Context: A range of research methods have been used to understand effective workplace learning in the health professions. The impact of findings from this research usually requires knowledge translation activities in the form of faculty development initiatives, such as supervisor workshops. Far rarer, but with greater potential, are research approaches that concurrently seek to understand and change practice through empowering clinicians to refine aspects of their practice.
Methods: In this methodological article, we describe video-reflexive ethnography (VRE), a collaborative visual research approach that seeks to capture, illuminate and optimise in situ work and education practices. Video-reflexive ethnography usually has three phases: (a) initial familiarisation with practice through field observations; (b) video-recording of practice, and (c) reflexive sessions about the edited footage with participants and researchers. Drawing on our own experiences as researchers using VRE, we discuss four key principles of VRE: (a) exnovation; (b) collaboration; (c) reflexivity, and (d) care.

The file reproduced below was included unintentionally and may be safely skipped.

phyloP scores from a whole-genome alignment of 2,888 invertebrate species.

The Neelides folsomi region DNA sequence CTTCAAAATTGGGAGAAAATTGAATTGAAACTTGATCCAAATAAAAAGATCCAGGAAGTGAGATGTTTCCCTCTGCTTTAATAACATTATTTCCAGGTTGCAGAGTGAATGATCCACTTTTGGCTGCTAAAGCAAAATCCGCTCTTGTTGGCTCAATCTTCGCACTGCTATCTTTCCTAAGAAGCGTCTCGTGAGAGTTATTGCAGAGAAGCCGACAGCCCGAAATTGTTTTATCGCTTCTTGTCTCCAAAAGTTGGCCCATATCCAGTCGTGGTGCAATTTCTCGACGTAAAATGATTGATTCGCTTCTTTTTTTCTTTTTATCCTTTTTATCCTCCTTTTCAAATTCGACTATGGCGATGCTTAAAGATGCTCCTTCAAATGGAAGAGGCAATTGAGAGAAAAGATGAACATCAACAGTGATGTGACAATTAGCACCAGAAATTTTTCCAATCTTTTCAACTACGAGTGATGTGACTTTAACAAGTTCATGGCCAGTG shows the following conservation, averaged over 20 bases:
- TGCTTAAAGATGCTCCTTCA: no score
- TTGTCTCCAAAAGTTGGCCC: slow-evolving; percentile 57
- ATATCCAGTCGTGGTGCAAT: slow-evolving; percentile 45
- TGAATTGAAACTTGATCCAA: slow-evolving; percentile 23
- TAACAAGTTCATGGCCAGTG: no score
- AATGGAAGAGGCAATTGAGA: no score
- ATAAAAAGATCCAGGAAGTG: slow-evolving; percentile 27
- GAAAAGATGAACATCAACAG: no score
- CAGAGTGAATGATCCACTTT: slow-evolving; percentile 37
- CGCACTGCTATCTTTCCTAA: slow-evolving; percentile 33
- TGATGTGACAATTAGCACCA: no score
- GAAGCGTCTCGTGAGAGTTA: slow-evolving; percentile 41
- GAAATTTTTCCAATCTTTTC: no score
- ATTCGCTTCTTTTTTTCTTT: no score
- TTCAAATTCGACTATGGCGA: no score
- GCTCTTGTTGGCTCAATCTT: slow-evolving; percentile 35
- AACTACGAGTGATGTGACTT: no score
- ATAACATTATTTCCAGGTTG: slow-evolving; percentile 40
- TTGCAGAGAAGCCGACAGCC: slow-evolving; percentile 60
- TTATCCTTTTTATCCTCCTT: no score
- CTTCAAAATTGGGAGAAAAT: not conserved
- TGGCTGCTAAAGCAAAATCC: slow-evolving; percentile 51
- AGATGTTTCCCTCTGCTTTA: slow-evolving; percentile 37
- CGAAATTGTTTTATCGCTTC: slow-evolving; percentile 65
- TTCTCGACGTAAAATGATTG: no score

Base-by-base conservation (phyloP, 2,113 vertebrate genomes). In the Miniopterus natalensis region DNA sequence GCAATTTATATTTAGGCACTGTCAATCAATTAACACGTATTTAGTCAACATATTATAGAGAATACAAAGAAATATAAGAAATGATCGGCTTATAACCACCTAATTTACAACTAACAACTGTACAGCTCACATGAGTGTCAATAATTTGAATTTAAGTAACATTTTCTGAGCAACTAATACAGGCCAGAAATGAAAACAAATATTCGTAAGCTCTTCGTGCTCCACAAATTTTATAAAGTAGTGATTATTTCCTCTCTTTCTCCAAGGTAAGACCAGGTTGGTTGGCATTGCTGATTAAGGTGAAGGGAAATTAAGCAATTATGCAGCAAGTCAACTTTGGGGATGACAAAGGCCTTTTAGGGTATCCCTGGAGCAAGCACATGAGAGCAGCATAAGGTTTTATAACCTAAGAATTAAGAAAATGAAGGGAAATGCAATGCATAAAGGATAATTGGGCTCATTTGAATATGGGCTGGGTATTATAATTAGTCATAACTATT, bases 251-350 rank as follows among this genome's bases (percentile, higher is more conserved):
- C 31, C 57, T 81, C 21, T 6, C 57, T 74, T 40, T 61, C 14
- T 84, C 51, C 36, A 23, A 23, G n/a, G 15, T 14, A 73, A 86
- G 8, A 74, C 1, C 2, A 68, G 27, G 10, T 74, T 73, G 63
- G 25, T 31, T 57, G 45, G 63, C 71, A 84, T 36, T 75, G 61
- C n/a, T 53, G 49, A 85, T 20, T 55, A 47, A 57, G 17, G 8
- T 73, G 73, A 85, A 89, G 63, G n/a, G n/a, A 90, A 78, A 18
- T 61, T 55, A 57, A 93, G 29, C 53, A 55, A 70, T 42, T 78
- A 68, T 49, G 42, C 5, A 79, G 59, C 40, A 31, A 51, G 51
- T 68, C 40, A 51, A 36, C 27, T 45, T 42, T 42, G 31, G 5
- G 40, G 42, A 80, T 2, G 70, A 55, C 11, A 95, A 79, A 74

Discussion: Although VRE has been used to illuminate and understand health professionals education, its potential for changing clinical education practices has yet to be realised. Video-reflexive ethnography enables observation of the social and relational interactions in health care practice and allows individual (and group) perspectives to be articulated and analysed. The approach can prompt fresh perspectives and insights into health care education and practice for researchers and clinicians through shared deliberations about how practice might be reimagined and enacted.